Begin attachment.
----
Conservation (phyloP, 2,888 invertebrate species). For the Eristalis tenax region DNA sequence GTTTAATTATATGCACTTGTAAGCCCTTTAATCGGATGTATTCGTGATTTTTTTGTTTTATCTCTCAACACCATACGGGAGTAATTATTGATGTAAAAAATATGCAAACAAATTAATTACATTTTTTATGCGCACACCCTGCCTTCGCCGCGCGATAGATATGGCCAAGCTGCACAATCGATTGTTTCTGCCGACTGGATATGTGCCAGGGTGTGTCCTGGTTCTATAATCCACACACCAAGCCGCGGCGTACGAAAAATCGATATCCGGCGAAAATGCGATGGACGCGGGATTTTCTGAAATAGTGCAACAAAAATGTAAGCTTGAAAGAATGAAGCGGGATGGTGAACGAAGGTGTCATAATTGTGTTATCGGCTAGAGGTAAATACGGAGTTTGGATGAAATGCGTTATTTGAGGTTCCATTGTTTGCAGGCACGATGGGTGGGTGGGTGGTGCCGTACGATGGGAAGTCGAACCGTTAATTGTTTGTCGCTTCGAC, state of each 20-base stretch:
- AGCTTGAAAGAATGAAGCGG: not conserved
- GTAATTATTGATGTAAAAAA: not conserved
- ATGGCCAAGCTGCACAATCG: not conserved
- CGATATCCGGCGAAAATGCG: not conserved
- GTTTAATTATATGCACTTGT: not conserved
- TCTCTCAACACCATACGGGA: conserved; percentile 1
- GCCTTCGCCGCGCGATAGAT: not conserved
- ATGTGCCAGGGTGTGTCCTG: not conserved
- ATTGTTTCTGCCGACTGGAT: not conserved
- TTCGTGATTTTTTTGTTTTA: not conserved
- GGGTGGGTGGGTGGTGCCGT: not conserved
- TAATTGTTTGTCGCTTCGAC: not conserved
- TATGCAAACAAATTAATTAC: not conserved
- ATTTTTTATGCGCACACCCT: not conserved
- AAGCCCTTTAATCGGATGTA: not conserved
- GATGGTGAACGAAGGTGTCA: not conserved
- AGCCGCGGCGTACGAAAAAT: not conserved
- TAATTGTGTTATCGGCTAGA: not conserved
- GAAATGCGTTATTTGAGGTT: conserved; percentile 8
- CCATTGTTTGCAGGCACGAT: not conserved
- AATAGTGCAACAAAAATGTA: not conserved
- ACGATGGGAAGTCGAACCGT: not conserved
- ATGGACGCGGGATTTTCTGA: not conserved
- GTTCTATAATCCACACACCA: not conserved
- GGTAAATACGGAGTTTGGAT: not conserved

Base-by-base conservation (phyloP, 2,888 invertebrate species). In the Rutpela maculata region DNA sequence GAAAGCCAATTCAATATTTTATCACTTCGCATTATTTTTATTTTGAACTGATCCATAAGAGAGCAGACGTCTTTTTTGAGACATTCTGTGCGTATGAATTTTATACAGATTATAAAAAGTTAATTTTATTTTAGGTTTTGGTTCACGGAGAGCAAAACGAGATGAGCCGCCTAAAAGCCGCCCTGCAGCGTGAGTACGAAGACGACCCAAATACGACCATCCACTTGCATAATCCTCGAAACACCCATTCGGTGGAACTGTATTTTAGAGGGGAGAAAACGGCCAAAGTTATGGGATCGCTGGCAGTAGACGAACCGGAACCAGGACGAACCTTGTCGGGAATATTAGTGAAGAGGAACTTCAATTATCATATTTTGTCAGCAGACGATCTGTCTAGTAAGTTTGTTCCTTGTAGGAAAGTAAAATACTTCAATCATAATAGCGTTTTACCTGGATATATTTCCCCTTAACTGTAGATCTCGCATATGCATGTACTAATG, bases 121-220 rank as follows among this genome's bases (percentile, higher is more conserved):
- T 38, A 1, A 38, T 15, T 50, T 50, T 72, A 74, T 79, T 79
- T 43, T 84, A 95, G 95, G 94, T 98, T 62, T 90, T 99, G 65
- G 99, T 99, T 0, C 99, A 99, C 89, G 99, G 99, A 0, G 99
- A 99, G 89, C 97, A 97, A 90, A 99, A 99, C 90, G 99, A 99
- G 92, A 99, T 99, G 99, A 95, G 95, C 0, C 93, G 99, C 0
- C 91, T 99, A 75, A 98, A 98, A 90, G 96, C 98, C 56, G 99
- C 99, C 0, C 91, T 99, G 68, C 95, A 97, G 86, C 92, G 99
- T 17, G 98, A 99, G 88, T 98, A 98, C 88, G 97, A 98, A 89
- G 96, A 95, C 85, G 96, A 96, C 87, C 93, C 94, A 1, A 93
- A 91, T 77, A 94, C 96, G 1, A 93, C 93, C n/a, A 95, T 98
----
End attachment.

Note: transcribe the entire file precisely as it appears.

Conservation (phyloP, 2,888 invertebrate species). For the Eristalis tenax region DNA sequence GTTTAATTATATGCACTTGTAAGCCCTTTAATCGGATGTATTCGTGATTTTTTTGTTTTATCTCTCAACACCATACGGGAGTAATTATTGATGTAAAAAATATGCAAACAAATTAATTACATTTTTTATGCGCACACCCTGCCTTCGCCGCGCGATAGATATGGCCAAGCTGCACAATCGATTGTTTCTGCCGACTGGATATGTGCCAGGGTGTGTCCTGGTTCTATAATCCACACACCAAGCCGCGGCGTACGAAAAATCGATATCCGGCGAAAATGCGATGGACGCGGGATTTTCTGAAATAGTGCAACAAAAATGTAAGCTTGAAAGAATGAAGCGGGATGGTGAACGAAGGTGTCATAATTGTGTTATCGGCTAGAGGTAAATACGGAGTTTGGATGAAATGCGTTATTTGAGGTTCCATTGTTTGCAGGCACGATGGGTGGGTGGGTGGTGCCGTACGATGGGAAGTCGAACCGTTAATTGTTTGTCGCTTCGAC, state of each 20-base stretch:
- AGCTTGAAAGAATGAAGCGG: not conserved
- GTAATTATTGATGTAAAAAA: not conserved
- ATGGCCAAGCTGCACAATCG: not conserved
- CGATATCCGGCGAAAATGCG: not conserved
- GTTTAATTATATGCACTTGT: not conserved
- TCTCTCAACACCATACGGGA: conserved; percentile 1
- GCCTTCGCCGCGCGATAGAT: not conserved
- ATGTGCCAGGGTGTGTCCTG: not conserved
- ATTGTTTCTGCCGACTGGAT: not conserved
- TTCGTGATTTTTTTGTTTTA: not conserved
- GGGTGGGTGGGTGGTGCCGT: not conserved
- TAATTGTTTGTCGCTTCGAC: not conserved
- TATGCAAACAAATTAATTAC: not conserved
- ATTTTTTATGCGCACACCCT: not conserved
- AAGCCCTTTAATCGGATGTA: not conserved
- GATGGTGAACGAAGGTGTCA: not conserved
- AGCCGCGGCGTACGAAAAAT: not conserved
- TAATTGTGTTATCGGCTAGA: not conserved
- GAAATGCGTTATTTGAGGTT: conserved; percentile 8
- CCATTGTTTGCAGGCACGAT: not conserved
- AATAGTGCAACAAAAATGTA: not conserved
- ACGATGGGAAGTCGAACCGT: not conserved
- ATGGACGCGGGATTTTCTGA: not conserved
- GTTCTATAATCCACACACCA: not conserved
- GGTAAATACGGAGTTTGGAT: not conserved

Base-by-base conservation (phyloP, 2,888 invertebrate species). In the Rutpela maculata region DNA sequence GAAAGCCAATTCAATATTTTATCACTTCGCATTATTTTTATTTTGAACTGATCCATAAGAGAGCAGACGTCTTTTTTGAGACATTCTGTGCGTATGAATTTTATACAGATTATAAAAAGTTAATTTTATTTTAGGTTTTGGTTCACGGAGAGCAAAACGAGATGAGCCGCCTAAAAGCCGCCCTGCAGCGTGAGTACGAAGACGACCCAAATACGACCATCCACTTGCATAATCCTCGAAACACCCATTCGGTGGAACTGTATTTTAGAGGGGAGAAAACGGCCAAAGTTATGGGATCGCTGGCAGTAGACGAACCGGAACCAGGACGAACCTTGTCGGGAATATTAGTGAAGAGGAACTTCAATTATCATATTTTGTCAGCAGACGATCTGTCTAGTAAGTTTGTTCCTTGTAGGAAAGTAAAATACTTCAATCATAATAGCGTTTTACCTGGATATATTTCCCCTTAACTGTAGATCTCGCATATGCATGTACTAATG, bases 121-220 rank as follows among this genome's bases (percentile, higher is more conserved):
- T 38, A 1, A 38, T 15, T 50, T 50, T 72, A 74, T 79, T 79
- T 43, T 84, A 95, G 95, G 94, T 98, T 62, T 90, T 99, G 65
- G 99, T 99, T 0, C 99, A 99, C 89, G 99, G 99, A 0, G 99
- A 99, G 89, C 97, A 97, A 90, A 99, A 99, C 90, G 99, A 99
- G 92, A 99, T 99, G 99, A 95, G 95, C 0, C 93, G 99, C 0
- C 91, T 99, A 75, A 98, A 98, A 90, G 96, C 98, C 56, G 99
- C 99, C 0, C 91, T 99, G 68, C 95, A 97, G 86, C 92, G 99
- T 17, G 98, A 99, G 88, T 98, A 98, C 88, G 97, A 98, A 89
- G 96, A 95, C 85, G 96, A 96, C 87, C 93, C 94, A 1, A 93
- A 91, T 77, A 94, C 96, G 1, A 93, C 93, C n/a, A 95, T 98